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CALAMITY JANE THE PANTO

Date

20th January 2018

Society

Horning Amateur Theatrical Society

Venue

Horning Village Hall

Type of Production

Pantomime

Director

Jukie Barker

Musical Director

Holly Hancock

Choreographer

Lin Galley

Report

Author: Sue DuPont

A Limelight Script of a non-traditional pantomime (partly based on the musical), and I have to say that I go with traditional stories but I can understand why chosen with the multitude of parts covering Calamity Jane and the Golden Garter, the Mexicans in their quest, the two groups of Indians with differing ideas, and all for the treasure map, certainly lots of opportunities for a large cast.

Involvement with the audience from the very opening as Geronimo and his Indians came down the aisle and encouraged the war cry as they plotted for riches. And this entrance with gang gave David Ivins the opportunity for us to enjoy ‘This is the moment’.

Into the Golden Garter, good colourful set, and meeting up with the Milky Bar Kid (Richard Baines) who again involved the audience throughout the proceedings, and survived the custard pie sequence to the joy of younger audience. A typical western style singing and dialogue and set-up with Old Timer, Candy Barr and Sheriff (very wimpish) until the big entrance of Calamity Jane, Pam Facey ( in the ‘dame role’), obviously well-known to the audience and good reception and big personality. The two ‘ladies’ Angelina and Jolie (Judi Ingram and Sylvia Frost), as the double act, made their presence known with their timing and comedy moments, but I have to say that the jokes were in short supply in this script.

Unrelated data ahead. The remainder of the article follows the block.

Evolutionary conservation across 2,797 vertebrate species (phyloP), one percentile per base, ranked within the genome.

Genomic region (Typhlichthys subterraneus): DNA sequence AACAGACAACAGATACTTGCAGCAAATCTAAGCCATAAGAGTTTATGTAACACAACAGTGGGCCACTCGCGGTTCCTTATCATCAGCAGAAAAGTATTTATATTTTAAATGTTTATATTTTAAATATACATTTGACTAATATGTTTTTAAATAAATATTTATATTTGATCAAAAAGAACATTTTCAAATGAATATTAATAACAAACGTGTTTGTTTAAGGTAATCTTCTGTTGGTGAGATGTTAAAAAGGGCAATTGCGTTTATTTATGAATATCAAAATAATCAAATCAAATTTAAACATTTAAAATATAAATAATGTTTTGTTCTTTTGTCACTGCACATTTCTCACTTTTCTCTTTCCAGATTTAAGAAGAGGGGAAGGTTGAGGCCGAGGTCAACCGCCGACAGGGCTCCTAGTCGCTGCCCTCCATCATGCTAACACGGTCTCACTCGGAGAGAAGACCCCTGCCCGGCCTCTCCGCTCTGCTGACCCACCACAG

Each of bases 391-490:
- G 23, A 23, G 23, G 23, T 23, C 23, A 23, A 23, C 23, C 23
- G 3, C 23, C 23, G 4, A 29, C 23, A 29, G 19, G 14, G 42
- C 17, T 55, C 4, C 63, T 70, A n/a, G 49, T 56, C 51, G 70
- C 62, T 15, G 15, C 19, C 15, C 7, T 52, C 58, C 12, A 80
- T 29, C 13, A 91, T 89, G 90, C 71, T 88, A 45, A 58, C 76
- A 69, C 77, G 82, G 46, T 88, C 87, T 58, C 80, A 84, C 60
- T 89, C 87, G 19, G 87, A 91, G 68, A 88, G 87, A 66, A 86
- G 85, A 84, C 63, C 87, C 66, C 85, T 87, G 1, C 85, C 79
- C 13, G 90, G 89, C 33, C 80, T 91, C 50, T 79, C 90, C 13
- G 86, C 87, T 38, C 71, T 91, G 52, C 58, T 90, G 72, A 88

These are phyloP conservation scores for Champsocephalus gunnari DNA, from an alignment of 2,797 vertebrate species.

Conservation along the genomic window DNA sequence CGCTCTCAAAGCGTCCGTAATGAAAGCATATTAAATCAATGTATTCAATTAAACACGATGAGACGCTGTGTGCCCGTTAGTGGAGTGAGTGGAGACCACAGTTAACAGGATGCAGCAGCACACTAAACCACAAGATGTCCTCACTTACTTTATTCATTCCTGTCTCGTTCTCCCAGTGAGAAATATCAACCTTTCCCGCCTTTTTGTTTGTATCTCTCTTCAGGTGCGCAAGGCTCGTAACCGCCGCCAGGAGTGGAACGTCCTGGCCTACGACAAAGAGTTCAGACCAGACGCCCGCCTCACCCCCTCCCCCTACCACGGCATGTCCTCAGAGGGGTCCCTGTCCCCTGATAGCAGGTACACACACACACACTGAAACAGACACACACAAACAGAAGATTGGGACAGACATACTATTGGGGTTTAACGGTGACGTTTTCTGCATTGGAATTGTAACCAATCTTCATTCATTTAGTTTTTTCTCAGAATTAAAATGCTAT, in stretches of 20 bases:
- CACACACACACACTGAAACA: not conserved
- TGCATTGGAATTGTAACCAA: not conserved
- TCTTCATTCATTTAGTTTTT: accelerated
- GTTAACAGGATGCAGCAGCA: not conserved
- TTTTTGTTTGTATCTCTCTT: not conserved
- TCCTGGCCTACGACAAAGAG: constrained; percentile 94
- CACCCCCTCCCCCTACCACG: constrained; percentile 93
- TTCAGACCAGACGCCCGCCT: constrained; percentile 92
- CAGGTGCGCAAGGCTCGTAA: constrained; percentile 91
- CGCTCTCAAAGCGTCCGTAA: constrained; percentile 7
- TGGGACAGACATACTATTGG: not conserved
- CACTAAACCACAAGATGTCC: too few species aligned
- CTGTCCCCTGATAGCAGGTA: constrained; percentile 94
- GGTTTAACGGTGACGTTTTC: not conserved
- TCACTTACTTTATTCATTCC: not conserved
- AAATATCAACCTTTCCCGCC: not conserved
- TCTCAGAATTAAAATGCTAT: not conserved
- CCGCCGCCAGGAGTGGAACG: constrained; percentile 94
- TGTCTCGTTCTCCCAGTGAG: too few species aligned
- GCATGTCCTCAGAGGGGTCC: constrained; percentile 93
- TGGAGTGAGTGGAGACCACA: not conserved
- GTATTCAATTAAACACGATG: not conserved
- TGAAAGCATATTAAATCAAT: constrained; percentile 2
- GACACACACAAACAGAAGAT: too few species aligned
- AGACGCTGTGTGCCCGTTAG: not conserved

An extra involvement and to add to confusion in the plot, were the Mexicans led by Scott Meacock as El Gwapo with his team Dolores, Manuela, and Julio, filled with energy and volume and the second plot of kidnap, not necessarily of the right girl, but it worked out in the end.

Robin Baines made a splendid Chief Talking Bull with his endorsement of modernising the Indian traditions towards pizza and KFC which did not go down well with all. And his daughter Pocahontas (Michelle Lake) made a delightful principal girl with her ‘Secret Love’, and general help in the plot. Enter the hero Clint Westwood (Emma Galley) with voice, long legs, and stylish presence to rescue the situation, resolve the kidnapping and gain treasure map, and generally bring all to a happy and tuneful conclusion.

Chorus worked hard in the big numbers and movement, loved those two tiny girls at the front who knew all the words and actions and performed with energy.

And as in most pantomimes, the star on stage had to be Lightning the Horse!